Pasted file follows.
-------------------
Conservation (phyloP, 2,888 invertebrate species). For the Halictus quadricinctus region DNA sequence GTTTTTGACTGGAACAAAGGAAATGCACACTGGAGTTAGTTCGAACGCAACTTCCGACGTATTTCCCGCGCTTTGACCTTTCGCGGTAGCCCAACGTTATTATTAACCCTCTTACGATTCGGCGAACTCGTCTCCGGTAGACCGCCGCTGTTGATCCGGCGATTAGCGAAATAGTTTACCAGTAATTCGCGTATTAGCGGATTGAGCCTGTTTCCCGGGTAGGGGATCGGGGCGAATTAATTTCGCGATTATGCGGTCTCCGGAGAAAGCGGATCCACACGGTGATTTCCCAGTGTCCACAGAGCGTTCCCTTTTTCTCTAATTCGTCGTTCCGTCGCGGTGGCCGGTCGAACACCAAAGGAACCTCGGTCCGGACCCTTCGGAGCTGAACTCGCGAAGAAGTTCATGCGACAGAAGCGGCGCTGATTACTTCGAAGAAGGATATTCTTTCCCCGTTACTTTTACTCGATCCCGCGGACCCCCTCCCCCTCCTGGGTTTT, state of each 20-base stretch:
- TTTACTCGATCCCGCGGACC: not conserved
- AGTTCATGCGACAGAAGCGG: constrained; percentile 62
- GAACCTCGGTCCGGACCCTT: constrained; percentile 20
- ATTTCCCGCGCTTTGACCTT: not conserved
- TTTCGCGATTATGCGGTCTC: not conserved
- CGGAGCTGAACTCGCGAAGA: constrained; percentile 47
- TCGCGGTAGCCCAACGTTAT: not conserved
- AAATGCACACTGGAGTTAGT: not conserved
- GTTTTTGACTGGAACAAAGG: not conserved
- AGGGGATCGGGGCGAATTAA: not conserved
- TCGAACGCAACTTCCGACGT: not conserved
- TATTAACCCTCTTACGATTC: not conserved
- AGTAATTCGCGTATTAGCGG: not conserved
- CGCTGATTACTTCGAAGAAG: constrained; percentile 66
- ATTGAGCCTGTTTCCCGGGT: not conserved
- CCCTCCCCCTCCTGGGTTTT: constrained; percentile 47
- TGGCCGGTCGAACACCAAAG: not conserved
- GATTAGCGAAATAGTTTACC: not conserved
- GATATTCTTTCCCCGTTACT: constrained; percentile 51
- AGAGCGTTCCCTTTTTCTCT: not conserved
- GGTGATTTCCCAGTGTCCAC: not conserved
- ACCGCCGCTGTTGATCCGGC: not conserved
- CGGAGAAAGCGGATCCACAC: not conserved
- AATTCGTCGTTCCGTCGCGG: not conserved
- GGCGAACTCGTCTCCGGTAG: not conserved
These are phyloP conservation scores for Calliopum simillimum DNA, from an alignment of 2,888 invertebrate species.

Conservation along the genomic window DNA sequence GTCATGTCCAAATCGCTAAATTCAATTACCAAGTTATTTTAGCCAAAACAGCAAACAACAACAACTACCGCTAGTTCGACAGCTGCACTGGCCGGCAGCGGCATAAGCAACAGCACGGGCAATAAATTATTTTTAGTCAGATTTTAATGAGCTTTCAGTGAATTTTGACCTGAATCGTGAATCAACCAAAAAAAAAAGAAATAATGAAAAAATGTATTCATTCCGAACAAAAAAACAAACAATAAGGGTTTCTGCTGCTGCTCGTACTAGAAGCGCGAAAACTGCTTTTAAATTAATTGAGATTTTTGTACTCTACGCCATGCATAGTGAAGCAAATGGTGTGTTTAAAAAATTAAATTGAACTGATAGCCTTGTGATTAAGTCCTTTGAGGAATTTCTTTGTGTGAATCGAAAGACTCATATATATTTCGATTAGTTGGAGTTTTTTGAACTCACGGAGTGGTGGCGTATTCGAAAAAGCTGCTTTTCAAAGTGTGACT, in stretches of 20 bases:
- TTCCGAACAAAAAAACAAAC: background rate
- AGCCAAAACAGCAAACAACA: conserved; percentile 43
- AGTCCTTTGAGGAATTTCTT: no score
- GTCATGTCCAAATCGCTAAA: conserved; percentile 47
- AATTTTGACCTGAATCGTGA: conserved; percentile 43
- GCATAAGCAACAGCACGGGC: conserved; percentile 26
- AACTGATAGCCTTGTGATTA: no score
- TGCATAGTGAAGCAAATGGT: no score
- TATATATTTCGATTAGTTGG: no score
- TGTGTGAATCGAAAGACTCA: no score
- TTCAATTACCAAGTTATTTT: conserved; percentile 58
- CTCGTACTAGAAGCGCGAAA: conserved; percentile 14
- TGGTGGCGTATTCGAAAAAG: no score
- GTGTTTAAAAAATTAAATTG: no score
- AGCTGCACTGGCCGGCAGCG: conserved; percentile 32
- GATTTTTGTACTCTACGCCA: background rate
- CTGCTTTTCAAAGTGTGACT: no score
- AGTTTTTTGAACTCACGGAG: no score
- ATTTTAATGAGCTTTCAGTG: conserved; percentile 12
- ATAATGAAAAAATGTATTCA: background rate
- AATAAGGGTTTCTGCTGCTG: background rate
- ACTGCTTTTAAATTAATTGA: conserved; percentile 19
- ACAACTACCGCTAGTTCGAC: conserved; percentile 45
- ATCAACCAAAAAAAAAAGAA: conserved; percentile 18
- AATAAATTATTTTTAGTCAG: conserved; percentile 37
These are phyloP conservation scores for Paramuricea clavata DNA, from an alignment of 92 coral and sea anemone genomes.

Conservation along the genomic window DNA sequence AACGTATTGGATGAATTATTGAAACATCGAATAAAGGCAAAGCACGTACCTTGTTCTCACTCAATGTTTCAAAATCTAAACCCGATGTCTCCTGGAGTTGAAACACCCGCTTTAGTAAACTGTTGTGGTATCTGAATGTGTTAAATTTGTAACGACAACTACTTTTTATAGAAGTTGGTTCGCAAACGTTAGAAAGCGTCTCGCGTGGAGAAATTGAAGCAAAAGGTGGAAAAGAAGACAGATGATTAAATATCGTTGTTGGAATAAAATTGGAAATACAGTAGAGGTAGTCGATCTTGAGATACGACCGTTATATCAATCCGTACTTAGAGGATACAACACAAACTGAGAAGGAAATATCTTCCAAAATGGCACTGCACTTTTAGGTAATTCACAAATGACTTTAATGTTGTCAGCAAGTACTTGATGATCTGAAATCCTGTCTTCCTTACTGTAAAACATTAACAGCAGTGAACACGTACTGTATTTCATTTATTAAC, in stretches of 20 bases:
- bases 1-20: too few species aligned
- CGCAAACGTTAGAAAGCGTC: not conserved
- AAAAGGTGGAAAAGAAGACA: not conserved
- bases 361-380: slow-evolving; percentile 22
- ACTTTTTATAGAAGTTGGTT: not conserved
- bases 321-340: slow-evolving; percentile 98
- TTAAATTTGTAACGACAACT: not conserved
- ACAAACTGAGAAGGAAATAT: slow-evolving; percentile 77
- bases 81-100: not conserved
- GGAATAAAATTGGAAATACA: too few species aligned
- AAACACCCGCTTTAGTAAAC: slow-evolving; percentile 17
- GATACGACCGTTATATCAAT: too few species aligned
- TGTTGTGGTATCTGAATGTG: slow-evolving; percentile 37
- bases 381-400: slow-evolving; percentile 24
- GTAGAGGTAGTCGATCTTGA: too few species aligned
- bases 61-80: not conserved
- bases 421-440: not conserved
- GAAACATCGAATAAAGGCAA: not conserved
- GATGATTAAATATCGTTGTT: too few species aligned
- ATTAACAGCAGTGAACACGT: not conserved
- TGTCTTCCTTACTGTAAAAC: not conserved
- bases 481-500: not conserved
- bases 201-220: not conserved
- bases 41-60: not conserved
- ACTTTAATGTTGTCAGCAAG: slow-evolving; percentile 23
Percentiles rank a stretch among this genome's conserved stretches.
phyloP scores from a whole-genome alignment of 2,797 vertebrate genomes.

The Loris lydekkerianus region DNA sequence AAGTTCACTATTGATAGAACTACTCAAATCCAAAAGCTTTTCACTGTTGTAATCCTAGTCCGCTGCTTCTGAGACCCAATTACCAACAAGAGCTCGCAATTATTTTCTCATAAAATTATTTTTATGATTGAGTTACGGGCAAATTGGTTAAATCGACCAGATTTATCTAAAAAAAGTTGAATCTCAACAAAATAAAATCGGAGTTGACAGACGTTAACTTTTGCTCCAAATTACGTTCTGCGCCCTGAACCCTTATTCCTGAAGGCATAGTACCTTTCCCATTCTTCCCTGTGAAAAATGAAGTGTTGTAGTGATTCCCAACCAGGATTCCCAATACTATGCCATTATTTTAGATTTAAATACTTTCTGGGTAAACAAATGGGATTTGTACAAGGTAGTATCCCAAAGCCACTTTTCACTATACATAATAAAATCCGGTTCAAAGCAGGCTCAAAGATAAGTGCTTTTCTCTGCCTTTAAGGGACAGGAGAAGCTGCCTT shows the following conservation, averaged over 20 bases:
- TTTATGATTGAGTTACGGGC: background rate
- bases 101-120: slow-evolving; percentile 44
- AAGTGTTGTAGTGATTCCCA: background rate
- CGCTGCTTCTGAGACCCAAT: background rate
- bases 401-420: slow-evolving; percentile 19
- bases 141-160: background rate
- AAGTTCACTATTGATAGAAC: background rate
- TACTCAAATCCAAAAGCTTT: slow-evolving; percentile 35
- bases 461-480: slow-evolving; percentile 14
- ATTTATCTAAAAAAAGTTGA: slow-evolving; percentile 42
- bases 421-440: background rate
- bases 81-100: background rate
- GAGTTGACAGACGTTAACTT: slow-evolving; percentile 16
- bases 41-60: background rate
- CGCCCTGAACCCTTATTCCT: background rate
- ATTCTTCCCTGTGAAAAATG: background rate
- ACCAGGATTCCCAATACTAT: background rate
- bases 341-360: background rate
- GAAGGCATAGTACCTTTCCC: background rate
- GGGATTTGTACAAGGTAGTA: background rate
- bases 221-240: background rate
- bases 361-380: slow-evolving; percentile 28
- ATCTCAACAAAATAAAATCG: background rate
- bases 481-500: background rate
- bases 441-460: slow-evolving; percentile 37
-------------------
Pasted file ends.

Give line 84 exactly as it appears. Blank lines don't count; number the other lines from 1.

- TTTATGATTGAGTTACGGGC: background rate